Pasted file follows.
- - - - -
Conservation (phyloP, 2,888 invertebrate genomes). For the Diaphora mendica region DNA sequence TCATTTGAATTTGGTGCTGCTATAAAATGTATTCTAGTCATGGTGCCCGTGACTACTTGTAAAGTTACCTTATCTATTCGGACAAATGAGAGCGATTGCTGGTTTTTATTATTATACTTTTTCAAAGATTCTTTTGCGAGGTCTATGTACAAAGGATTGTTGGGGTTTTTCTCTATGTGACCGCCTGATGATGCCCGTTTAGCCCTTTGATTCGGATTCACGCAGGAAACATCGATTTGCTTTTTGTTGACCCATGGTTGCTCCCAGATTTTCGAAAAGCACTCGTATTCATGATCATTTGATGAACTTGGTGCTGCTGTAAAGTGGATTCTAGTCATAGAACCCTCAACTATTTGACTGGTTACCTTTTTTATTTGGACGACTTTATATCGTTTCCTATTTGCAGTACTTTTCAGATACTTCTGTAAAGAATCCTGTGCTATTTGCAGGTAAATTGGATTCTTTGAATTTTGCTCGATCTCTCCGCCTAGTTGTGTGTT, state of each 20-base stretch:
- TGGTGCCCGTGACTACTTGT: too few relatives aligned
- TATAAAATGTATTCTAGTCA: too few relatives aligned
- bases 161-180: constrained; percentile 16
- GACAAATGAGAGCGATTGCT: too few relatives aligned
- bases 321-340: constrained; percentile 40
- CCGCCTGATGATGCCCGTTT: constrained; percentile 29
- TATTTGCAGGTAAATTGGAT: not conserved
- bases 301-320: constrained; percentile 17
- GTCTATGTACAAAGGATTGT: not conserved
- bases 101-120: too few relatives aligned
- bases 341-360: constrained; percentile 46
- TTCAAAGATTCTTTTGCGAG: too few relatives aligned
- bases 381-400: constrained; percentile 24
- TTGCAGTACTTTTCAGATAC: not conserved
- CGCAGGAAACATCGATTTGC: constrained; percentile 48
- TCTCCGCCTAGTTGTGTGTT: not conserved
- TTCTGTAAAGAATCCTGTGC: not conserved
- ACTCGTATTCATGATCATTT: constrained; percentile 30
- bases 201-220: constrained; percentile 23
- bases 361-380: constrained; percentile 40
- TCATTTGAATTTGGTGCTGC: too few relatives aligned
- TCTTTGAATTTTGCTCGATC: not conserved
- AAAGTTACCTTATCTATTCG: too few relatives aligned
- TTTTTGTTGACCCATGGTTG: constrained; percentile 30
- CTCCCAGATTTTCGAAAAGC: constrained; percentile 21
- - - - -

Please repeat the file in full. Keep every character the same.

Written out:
Conservation (phyloP, 2,888 invertebrate genomes). For the Diaphora mendica region DNA sequence TCATTTGAATTTGGTGCTGCTATAAAATGTATTCTAGTCATGGTGCCCGTGACTACTTGTAAAGTTACCTTATCTATTCGGACAAATGAGAGCGATTGCTGGTTTTTATTATTATACTTTTTCAAAGATTCTTTTGCGAGGTCTATGTACAAAGGATTGTTGGGGTTTTTCTCTATGTGACCGCCTGATGATGCCCGTTTAGCCCTTTGATTCGGATTCACGCAGGAAACATCGATTTGCTTTTTGTTGACCCATGGTTGCTCCCAGATTTTCGAAAAGCACTCGTATTCATGATCATTTGATGAACTTGGTGCTGCTGTAAAGTGGATTCTAGTCATAGAACCCTCAACTATTTGACTGGTTACCTTTTTTATTTGGACGACTTTATATCGTTTCCTATTTGCAGTACTTTTCAGATACTTCTGTAAAGAATCCTGTGCTATTTGCAGGTAAATTGGATTCTTTGAATTTTGCTCGATCTCTCCGCCTAGTTGTGTGTT, state of each 20-base stretch:
- TGGTGCCCGTGACTACTTGT: too few relatives aligned
- TATAAAATGTATTCTAGTCA: too few relatives aligned
- bases 161-180: constrained; percentile 16
- GACAAATGAGAGCGATTGCT: too few relatives aligned
- bases 321-340: constrained; percentile 40
- CCGCCTGATGATGCCCGTTT: constrained; percentile 29
- TATTTGCAGGTAAATTGGAT: not conserved
- bases 301-320: constrained; percentile 17
- GTCTATGTACAAAGGATTGT: not conserved
- bases 101-120: too few relatives aligned
- bases 341-360: constrained; percentile 46
- TTCAAAGATTCTTTTGCGAG: too few relatives aligned
- bases 381-400: constrained; percentile 24
- TTGCAGTACTTTTCAGATAC: not conserved
- CGCAGGAAACATCGATTTGC: constrained; percentile 48
- TCTCCGCCTAGTTGTGTGTT: not conserved
- TTCTGTAAAGAATCCTGTGC: not conserved
- ACTCGTATTCATGATCATTT: constrained; percentile 30
- bases 201-220: constrained; percentile 23
- bases 361-380: constrained; percentile 40
- TCATTTGAATTTGGTGCTGC: too few relatives aligned
- TCTTTGAATTTTGCTCGATC: not conserved
- AAAGTTACCTTATCTATTCG: too few relatives aligned
- TTTTTGTTGACCCATGGTTG: constrained; percentile 30
- CTCCCAGATTTTCGAAAAGC: constrained; percentile 21